tag:blogger.com,1999:blog-987850932434001559.post5255982016181050608..comments2017-04-25T14:32:58.844-07:00Comments on The 20% Statistician: TOST equivalence testing R package (TOSTER) and spreadsheetDaniel Lakensnoreply@blogger.comBlogger8125tag:blogger.com,1999:blog-987850932434001559.post-51568226669919092792017-02-24T02:45:43.789-08:002017-02-24T02:45:43.789-08:00Thank you!!!
EnricoThank you!!!<br /><br />EnricoEnrico Glereanhttp://www.blogger.com/profile/16674832915668714617noreply@blogger.comtag:blogger.com,1999:blog-987850932434001559.post-33980430465458071442017-02-24T02:33:28.078-08:002017-02-24T02:33:28.078-08:00Yes, it should be possible - either take the 90% C...Yes, it should be possible - either take the 90% CI approach, or use dedicated software: https://ncss-wpengine.netdna-ssl.com/wp-content/themes/ncss/pdf/Procedures/NCSS/Testing_Equivalence_with_Two_Independent_Samples.pdf - might program it into the package in the future!Daniel Lakenshttp://www.blogger.com/profile/18143834258497875354noreply@blogger.comtag:blogger.com,1999:blog-987850932434001559.post-54827849002343792552017-02-24T01:54:17.588-08:002017-02-24T01:54:17.588-08:00Thank you for this! It has been very useful in a p...Thank you for this! It has been very useful in a paper we are finalising. Quick question: is there a TOST equivalent for Likert-type data (e.g. sign rank test instead of t-test)? Would it be enough to convert likert scores to ranks?<br /><br />Here something similar I have found: http://stats.stackexchange.com/questions/52897/equivalence-tests-for-non-normal-data<br /><br />Enrico Glerean, www.glerean.comUnknownhttp://www.blogger.com/profile/16674832915668714617noreply@blogger.comtag:blogger.com,1999:blog-987850932434001559.post-765685965375235572017-01-21T00:00:57.124-08:002017-01-21T00:00:57.124-08:00Hi Regis, yes, I discussed this online, but there ...Hi Regis, yes, I discussed this online, but there is, as far as I know, no formula for Cohen's d for a Welch's test. So we are left with an unsatisfactory situation of having to standardize in a perhaps not ideal way, but I also would not know what is better. Can you email me about this - I'd love to chat more, and given your interest in the R code, you might have good ideas of how to improve this? Daniel Lakenshttp://www.blogger.com/profile/18143834258497875354noreply@blogger.comtag:blogger.com,1999:blog-987850932434001559.post-12572994520686308222017-01-20T16:07:32.871-08:002017-01-20T16:07:32.871-08:00Thanks so much for developing this package and tho...Thanks so much for developing this package and thoroughly explaining its use in your paper! I've been using a homegrown function for the TOST, but hadn't taken into account using the Welch test when variances are unequal and I'm appreciative of your package/paper bringing this to my attention. <br /><br />I looked through the code on GitHub and I was wondering why when var.equal=F you are using the root mean square standard deviation formula to set the equivalence boundaries since I believe this assumes equal sample sizes.Regisnoreply@blogger.comtag:blogger.com,1999:blog-987850932434001559.post-82625657272320539562017-01-08T18:58:15.699-08:002017-01-08T18:58:15.699-08:00Hiya Daniel,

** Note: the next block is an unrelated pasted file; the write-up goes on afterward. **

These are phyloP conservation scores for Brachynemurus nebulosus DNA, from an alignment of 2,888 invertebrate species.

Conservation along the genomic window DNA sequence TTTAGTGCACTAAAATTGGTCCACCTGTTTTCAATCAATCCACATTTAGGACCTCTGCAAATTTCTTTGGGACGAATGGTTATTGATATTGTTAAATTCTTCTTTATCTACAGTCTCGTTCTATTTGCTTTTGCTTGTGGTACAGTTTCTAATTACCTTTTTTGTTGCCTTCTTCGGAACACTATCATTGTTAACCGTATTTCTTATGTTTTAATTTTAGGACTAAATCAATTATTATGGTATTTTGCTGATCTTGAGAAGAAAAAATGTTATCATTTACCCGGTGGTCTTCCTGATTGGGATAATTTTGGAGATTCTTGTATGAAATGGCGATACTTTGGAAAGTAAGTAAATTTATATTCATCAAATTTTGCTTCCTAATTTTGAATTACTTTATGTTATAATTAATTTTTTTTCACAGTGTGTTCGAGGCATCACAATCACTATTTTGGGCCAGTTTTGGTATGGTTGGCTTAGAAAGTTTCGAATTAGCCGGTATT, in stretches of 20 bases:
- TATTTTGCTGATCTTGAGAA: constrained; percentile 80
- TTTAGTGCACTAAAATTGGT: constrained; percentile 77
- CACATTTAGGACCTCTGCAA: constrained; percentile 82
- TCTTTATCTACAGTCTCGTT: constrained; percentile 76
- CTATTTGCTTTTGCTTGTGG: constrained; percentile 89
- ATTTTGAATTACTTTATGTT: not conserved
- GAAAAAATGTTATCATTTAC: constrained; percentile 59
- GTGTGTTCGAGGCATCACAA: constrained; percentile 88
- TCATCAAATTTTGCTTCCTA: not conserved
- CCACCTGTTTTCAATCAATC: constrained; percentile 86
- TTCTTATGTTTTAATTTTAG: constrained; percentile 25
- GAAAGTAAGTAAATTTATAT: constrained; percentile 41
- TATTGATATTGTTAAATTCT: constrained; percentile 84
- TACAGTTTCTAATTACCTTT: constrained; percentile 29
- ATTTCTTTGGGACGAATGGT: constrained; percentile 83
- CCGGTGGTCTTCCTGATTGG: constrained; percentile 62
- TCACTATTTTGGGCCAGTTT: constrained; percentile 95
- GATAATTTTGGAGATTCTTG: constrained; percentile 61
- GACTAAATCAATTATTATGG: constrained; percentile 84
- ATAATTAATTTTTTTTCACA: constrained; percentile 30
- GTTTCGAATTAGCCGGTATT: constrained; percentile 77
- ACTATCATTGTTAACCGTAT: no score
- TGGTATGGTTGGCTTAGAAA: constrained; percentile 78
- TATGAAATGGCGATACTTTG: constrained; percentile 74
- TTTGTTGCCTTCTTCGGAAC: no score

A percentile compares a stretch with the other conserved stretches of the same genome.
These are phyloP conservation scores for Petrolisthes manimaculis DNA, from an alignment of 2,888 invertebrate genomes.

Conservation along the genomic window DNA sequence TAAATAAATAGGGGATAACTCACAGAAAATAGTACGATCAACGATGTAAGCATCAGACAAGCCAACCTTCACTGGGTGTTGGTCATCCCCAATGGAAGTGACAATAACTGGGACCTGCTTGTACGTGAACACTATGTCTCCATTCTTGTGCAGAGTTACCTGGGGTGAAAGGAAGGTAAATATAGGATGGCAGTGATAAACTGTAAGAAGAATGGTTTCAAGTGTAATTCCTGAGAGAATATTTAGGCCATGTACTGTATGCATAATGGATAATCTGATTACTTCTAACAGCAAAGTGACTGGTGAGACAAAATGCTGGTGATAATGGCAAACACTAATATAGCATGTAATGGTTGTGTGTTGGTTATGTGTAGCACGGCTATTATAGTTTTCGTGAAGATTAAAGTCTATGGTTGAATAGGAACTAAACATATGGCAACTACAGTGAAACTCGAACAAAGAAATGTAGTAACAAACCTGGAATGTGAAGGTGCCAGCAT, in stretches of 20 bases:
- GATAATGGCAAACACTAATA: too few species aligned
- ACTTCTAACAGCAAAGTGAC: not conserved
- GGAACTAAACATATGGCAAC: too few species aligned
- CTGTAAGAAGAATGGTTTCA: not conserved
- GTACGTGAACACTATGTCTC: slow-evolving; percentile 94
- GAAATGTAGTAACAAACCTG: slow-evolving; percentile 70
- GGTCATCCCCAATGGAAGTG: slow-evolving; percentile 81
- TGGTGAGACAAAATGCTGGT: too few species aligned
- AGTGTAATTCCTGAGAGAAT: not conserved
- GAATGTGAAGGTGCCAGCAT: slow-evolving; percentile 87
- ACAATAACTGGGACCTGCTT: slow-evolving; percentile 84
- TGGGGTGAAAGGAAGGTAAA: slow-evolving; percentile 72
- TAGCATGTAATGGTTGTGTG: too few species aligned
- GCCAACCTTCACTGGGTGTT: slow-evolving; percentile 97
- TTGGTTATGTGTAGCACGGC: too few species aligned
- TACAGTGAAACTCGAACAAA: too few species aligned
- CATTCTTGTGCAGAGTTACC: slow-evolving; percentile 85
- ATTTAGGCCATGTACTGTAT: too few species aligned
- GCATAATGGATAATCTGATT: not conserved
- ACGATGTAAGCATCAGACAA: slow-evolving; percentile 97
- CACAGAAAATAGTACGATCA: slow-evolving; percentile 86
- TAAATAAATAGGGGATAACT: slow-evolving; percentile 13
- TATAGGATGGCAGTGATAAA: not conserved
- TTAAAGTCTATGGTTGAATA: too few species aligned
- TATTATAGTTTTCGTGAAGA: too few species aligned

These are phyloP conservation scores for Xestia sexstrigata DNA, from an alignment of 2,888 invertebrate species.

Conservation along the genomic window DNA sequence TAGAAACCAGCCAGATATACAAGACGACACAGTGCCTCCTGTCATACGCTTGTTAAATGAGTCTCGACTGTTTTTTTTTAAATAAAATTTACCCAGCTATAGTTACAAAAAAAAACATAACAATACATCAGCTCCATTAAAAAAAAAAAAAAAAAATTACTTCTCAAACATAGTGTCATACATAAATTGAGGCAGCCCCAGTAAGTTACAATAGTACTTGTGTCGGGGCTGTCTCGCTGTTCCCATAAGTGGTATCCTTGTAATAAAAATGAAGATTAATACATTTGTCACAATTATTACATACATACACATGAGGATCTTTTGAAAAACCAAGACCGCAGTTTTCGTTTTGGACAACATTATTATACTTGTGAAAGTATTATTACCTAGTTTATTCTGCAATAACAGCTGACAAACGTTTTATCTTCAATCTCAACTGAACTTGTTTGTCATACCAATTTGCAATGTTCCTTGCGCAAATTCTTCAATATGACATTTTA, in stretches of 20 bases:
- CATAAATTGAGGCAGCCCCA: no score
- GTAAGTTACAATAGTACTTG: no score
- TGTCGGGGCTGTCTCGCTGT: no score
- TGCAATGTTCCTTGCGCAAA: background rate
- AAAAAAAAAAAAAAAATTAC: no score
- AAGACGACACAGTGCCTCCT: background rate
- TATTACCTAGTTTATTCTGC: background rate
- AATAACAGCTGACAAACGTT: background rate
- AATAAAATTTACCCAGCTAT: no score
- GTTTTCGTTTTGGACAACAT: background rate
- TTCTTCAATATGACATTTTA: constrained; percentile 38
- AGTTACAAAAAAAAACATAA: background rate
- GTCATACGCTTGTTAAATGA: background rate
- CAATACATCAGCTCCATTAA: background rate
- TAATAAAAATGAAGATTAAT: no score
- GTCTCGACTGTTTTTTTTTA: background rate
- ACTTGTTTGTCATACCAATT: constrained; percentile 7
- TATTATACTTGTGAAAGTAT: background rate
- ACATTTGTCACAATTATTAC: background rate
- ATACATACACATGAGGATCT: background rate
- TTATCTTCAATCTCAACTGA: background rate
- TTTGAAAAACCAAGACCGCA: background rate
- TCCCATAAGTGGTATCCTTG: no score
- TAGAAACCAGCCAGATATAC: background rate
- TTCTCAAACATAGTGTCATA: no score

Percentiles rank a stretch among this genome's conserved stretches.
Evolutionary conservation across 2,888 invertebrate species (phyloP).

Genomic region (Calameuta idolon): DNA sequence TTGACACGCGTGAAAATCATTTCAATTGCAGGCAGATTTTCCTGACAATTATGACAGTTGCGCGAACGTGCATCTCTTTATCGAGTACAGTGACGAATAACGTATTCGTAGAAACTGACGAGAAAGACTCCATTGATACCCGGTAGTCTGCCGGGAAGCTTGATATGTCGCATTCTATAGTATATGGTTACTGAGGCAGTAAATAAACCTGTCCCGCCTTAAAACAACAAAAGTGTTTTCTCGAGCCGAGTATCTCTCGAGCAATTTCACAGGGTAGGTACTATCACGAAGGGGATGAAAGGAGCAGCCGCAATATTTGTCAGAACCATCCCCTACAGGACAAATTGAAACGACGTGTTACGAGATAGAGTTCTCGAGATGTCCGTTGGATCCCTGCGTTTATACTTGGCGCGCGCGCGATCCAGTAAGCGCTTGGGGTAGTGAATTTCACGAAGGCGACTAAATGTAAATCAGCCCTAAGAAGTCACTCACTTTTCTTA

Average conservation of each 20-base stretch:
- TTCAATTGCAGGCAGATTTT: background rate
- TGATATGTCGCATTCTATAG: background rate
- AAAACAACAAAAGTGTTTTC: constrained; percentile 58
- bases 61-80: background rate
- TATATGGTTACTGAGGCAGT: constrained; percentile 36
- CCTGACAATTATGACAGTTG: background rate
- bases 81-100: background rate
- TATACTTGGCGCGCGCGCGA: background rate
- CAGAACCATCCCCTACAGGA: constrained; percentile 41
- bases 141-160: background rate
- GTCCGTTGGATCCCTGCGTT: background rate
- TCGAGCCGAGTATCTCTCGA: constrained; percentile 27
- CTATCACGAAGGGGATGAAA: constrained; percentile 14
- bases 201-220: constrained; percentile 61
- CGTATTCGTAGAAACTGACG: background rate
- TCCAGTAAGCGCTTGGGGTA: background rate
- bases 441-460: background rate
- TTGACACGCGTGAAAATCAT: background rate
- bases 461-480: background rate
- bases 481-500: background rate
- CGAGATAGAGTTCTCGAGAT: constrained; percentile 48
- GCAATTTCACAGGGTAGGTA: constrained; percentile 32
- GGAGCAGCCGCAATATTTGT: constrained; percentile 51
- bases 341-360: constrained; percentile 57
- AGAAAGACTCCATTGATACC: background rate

So there's something that puzzle...Hiya Daniel,<br /><br />So there's something that puzzled me over the Christmas break and I wondered if you might want to weigh in. I noticed that on Twitter you've said a couple of supportive things about Neyman-Pearson testing, and it sounds like this is your preferred approach to significance testing?<br /><br />The thing is, in my understanding of Neyman-Pearson testing (e.g., http://journals.sagepub.com/doi/abs/10.1177/0959354312465483), you *can* accept (and not just fail to reject) H0, provided that power is high and p > alpha. This stands in contrast to Fisherian NHST, where you can never accept or support H0.<br /><br />In other words... it seems to me that equivalence testing is the solution to a problem that Neyman-Pearson testing doesn't actually have (well, if you have enough power anyway). There are complications of convention in the sense that the typical target Type 2 error rate is 20% whereas we might want it to be less than that if we want to provide convincing evidence for H0, but in principle... NP alone has the tools to support a null.<br /><br />So anyhow: Is your understanding of NP testing different than mine? If not, are there pragmatic reasons why you think equivalence testing is necessary even for someone working in an NP framework?Matthttp://www.blogger.com/profile/15143483413289978878noreply@blogger.comtag:blogger.com,1999:blog-987850932434001559.post-71425324540804103982016-12-10T01:33:51.638-08:002016-12-10T01:33:51.638-08:00Hi, the TOST procedure is the same as using 90%CI ...Hi, the TOST procedure is the same as using 90%CI - but for some conceptual differences, see the pre-print. <br /><br />You don't want to say values outside the 90% CI are not equivalent - because there you are testing against 0. See the pre-print for the explanation how studies can be significant AND equivalent. <br /><br />Yes, the output could be in Cohen's d, but I carefully chose not to do this. You might not have noticed, but setting equivalence bounds in Cohen's d is actually the new thing in my implementation of equivalence tests. Just a tiny change, but it will make it more intuitive for psychologists. However, some people worry about using standardized effect sizes, and raw differences are easier to interpret, and arguably, it should be the goal to express all effects in raw scales. So, you can set the equivalence bounds in d, but I give feedback in raw scale units. But, if more people prefer CI around d, I might provide these as well in a future update.Daniel Lakenshttp://www.blogger.com/profile/18143834258497875354noreply@blogger.comtag:blogger.com,1999:blog-987850932434001559.post-53676495143146038532016-12-09T19:43:44.548-08:002016-12-09T19:43:44.548-08:00This looks really cool... I might be biased becaus...This looks really cool... I might be biased because I enjoyed seeing some of my own work as the example (thanks). <br /><br />A couple of questions from a quick read:<br />* How does the TOST 90% CI relate to the NHST 95% CI? Meaning, if I recalculate the NHST CI at the 90% level, would it come out similar to the TOST CI? Is there any major difference in how they are interpreted?<br />* In the paper, Eileen and I reported the 95% CI for the standardized effect size (Cohen's d): d = -0.03, [-0.32, 0.26]. Again, for the purposes of the TOST test, we'd need a 90% CI. But otherwise is doing the TOST analysis similar to examining if the boundary is within this CI? Would it be right to say that any value outside this CI is non-equivalent? I feel like that's not quite the same, but I'm not understanding how.<br /><br />One top-of-the-head suggestion might be to have the package give the CIs in terms of standardized effects, since that's how the boundary conditions for non-equivalence are specified...feels easier to then compare them back to the boundary. I'm not sure if that's trivial to implement or not. <br /><br />Oh - and just wanted to point out a couple of things about the example study..the example study above is from what the paper labelled as Study 2, collected with MTurk participants. It was one of 3 replications conducted, the other two with live participants, and so the overall effect size obtained provided some pretty narrow boundaries on a plausible effect: d = 0.06, 95% CI[-0.14, 0.26]. These details are not at all essential to explaining this (cool) new R package... just wanted to point out that how we had approached estimating the boundaries for the proposed effect. <br /><br />Nice work!spaghetticodehttp://www.blogger.com/profile/16142046367319075700noreply@blogger.com